If your dining room is already carpeted, you may want to add a rug to help protect the carpet from any spills or messes. A rug can also help protect hardwood floors from chair scuff marks as people scoot chairs around.

You may also choose to add a rug for aesthetic purposes. A dining set can look lonely or out of place in an otherwise empty space, but adding a rug is a great way to create boundaries, especially in homes with an open floor plan. It can help clearly define a space, and this is true for a living room area, too.

Dining Rooms With A Rug

You've already seen a couple of examples of a dining room with a rug, but here are a few more to check out.

Rug Over Carpet

Here's an example of the situation we mentioned above. If your dining room already has carpet, it might be a good idea to protect it by adding an area rug. It's much easier to change out a stained area rug than stained carpeting.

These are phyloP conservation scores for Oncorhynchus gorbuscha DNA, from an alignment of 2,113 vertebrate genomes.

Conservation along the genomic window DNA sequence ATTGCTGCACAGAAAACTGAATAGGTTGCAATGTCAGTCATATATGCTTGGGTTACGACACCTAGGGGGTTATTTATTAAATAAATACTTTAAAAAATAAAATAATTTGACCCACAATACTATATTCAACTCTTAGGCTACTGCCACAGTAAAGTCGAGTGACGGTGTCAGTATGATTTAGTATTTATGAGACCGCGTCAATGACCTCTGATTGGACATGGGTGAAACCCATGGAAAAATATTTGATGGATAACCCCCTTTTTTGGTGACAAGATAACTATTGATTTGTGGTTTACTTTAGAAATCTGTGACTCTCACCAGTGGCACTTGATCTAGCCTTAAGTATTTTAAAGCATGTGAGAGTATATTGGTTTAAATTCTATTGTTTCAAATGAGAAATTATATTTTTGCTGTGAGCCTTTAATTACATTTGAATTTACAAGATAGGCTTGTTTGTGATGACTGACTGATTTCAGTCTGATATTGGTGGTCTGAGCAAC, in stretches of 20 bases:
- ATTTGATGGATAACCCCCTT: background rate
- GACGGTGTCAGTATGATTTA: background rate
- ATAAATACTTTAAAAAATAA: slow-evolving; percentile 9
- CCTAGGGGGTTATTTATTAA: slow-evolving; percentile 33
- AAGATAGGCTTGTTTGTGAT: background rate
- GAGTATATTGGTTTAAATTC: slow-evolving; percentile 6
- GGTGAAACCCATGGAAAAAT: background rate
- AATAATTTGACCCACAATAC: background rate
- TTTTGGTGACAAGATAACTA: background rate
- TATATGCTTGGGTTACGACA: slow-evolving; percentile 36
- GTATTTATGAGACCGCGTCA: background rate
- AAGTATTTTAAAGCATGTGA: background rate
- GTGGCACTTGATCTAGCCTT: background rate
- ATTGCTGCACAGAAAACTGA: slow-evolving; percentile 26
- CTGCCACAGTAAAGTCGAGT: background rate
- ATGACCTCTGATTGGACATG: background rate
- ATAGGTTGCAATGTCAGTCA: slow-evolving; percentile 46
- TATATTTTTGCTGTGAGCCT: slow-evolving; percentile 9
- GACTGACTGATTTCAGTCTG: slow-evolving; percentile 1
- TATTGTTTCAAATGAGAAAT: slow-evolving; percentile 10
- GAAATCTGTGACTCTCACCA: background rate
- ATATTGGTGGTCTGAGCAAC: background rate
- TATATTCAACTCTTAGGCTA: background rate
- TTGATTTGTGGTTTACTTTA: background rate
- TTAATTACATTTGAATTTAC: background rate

Creating Boundaries

Here's the other example we gave for why you might want to use a rug in your dining room. Without the use of rugs in this space, it might have been difficult to identify where each area begins and ends. It can also help protect the beautiful flooring from furniture marks.

Dining Rooms Without A Rug

There are also reasons you might not want a rug in your dining room. If you have tile, hardwood, or laminate flooring, it's much easier to clean up than carpet, so if you've got a particularly messy eater in your home, it might make sense to forgo the rug.

Bare Floor

Large modern dining table in a trendy style, dining area in a studio apartment. Wooden table top, fabric blue chairs.

A rug isn't necessary for this dining room. Even though the home does have an open floor concept, the dining space is defined by extravagant shelving and lighting fixtures instead. This allows the owner to show off the tiled floor and have an easy cleanup should any spills occur.

How big should a rug be under a dining table?

A dining room rug should extend a foot outside of the dining table and chair setup. So the easiest way to figure out how big of a rug you will need is to grab a tape measure and figure out the dimensions of your table.